Beers of Korea
Ask pretty much any expat about beer in Korea and you’ll probably get a similar response. It sucks. Lauren of Lateral Movements wrote a great post about this subject a couple months ago, lamenting on the lack of choices for beer drinkers in Korea. I agree with her completely. There’s nothing that is absolutely wonderful about the Korean beer scene, but there are some decent options available. And some hope for the future.
Beer was introduced to Korea in the early 20th century by Europeans. Today, there are two main macro-breweries in Korea supplying beer to the thirsty masses: Hite-Jinro and OB. The majority of the beer produced by these two companies is made with corn or rice, instead of the traditional barley malt, which leads to the less than desirable taste.
Up until last year there were extremely restrictive laws that prohibited small brewers from distributing their beer outside of places they owned. Due to pressure from homebrewers and microbrewers, these laws are gradually becoming less and less strict.
While we’re still far from great beer status over here in Korea, these are your best options if you’re looking for a cold brew.
Arguably the most famous microbrewery in Korea, foreign owned Craftworks is the best beer on the peninsula. By far. They currently have eight beers on tap, all of which are brewed in Gapyeong, Gyeonggi-do. Because of the distribution laws, you can currently only drink Craftworks beers at their restaurant located near Noksapyeong Station, but I’ve heard they are working on being able to sell bottles at retail outlets. Until them I’ll be left dreaming about the day I can pick up a 6 pack of Jirisan Moon Bear IPA at Home Plus.
2. 7 Brau
7 Brau is the newest beer to hit the scene in Korea and they tout themselves as the first new Korean brewery in 70 years. This microbrewery in Gangwon-do offers three types of beer right now: an IPA, stout, and pilsner. The IPA, my favorite, isn’t as good as Craftworks but is fairly inexpensive (around 5,000 won) and is available on tap at a few places around Seoul. Hopefully Korean owned 7 Brau is indicative of the direction in which the beer scene in this country is headed.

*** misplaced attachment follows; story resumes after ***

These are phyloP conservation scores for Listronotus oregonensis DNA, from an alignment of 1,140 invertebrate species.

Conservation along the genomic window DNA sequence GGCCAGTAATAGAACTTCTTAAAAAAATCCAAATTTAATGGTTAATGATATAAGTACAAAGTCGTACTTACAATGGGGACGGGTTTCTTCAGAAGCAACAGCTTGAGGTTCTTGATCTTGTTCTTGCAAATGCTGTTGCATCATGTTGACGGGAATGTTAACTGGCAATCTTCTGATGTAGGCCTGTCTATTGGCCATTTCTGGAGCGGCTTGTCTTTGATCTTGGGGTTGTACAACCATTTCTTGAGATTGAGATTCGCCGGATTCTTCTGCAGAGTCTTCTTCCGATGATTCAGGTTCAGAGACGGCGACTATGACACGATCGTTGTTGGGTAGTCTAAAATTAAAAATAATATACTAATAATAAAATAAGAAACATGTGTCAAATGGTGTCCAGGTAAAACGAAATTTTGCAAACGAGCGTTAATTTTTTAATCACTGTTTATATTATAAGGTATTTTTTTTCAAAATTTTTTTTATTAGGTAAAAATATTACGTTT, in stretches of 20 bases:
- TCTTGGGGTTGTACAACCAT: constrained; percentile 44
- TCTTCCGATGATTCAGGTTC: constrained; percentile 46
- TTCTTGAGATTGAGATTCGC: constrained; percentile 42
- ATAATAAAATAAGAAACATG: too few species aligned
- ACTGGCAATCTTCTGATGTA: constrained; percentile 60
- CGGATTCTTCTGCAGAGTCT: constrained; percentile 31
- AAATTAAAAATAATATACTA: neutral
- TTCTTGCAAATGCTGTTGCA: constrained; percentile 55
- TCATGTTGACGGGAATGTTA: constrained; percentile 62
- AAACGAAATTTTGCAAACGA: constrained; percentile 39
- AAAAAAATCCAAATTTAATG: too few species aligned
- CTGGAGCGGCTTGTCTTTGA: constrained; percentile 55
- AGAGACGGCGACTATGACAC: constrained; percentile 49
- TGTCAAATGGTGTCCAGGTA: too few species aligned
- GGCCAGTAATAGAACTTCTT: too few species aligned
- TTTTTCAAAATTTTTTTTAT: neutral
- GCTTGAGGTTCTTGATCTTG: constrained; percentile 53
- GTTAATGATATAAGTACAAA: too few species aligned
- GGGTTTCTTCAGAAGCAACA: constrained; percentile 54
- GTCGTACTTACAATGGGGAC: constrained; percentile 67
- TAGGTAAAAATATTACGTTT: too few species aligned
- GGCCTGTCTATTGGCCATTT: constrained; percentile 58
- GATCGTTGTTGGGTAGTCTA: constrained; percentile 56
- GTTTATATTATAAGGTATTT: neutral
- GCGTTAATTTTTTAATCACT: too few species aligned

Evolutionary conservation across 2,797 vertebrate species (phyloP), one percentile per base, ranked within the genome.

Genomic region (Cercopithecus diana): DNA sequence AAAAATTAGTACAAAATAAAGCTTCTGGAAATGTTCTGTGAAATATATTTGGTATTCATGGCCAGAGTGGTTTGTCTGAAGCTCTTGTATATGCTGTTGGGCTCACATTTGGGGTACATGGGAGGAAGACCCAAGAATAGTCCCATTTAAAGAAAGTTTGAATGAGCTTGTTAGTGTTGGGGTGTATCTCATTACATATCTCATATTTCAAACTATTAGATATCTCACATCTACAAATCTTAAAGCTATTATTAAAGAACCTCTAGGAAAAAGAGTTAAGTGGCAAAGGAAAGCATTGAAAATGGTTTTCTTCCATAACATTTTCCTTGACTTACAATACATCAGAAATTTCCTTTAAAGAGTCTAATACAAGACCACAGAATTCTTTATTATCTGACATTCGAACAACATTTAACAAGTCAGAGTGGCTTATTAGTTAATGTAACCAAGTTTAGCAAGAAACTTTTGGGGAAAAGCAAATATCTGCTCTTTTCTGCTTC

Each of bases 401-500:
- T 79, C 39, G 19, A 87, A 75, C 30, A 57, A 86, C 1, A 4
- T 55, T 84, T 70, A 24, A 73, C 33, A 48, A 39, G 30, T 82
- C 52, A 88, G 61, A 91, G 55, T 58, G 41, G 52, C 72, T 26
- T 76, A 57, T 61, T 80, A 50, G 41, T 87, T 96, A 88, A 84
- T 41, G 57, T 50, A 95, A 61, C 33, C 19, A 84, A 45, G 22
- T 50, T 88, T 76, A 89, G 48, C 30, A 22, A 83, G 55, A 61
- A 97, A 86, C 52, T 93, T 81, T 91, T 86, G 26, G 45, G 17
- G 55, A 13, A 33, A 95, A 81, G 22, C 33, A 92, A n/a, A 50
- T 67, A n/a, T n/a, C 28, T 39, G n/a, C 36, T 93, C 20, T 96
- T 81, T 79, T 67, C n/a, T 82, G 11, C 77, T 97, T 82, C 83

3. OB Golden Lager
OB Golden Lager isn’t a microbrew, but it is the best choice in a pool of weak, watery mass produced beers. The reason being, Golden Lager is one of two Korean beers to be made with 100% barley malt, not rice or corn. This gives the beer a slightly darker color and a more robust taste. Sadly, OB Golden Lager is one of the harder Korean beers to find in convenience stores and you might find yourself stuck with Cass after a long day of work when your local GS25 doesn’t stock it. Not that it’s ever happened to me…
You can’t run over to the mart, or a bar in Itaewon, to get your hands on a homebrew, but you can keep your eyes peeled for special events. In May, homebrewers (of which there are thought to be about 15,000 in the country) put on a Spring Beer Fest in Haebongcheon. Beer enthusiasts could pick up a free cup and walk around the neighborhood sampling beer from a various homebrewers who were set up in beers and restaurants. Some were better than others, it was exciting to see the passion and dedication for beer. I think there is talk of holding another event this fall. I know I’ll be looking forward to it!
If all else fails, drink Taedonggang. Or more simply, drink North Korean. North Korea may not be able to feed their people, but they can produce a beer that is far superior to anything Hite or OB puts out. The state run brewery produces beer with German made technology that has been operational since 2002. Taedonggang used to be widely available in South Korea, but after a price increase it has been harder for find. I bought mine at a gift shop near the DMZ. I only bought one bottle, but wish I’d gotten more as it’s almost shocking how much better this is than Cass or Hite.
Beer in Korea still has a long way to go before it rivals anything the United States or Europe, but it has grown leaps and bounds in the past couple of years with the emergence of breweries like Craftworks and 7 Brau. I look forward to the day when microbrews are sold in six packs and Cass is relegated to Bud Lite status.
Although, I probably still won’t be here.
What are your favorite beers in Korea? If you’ve never drank in Korea, what beers do you like from abroad?
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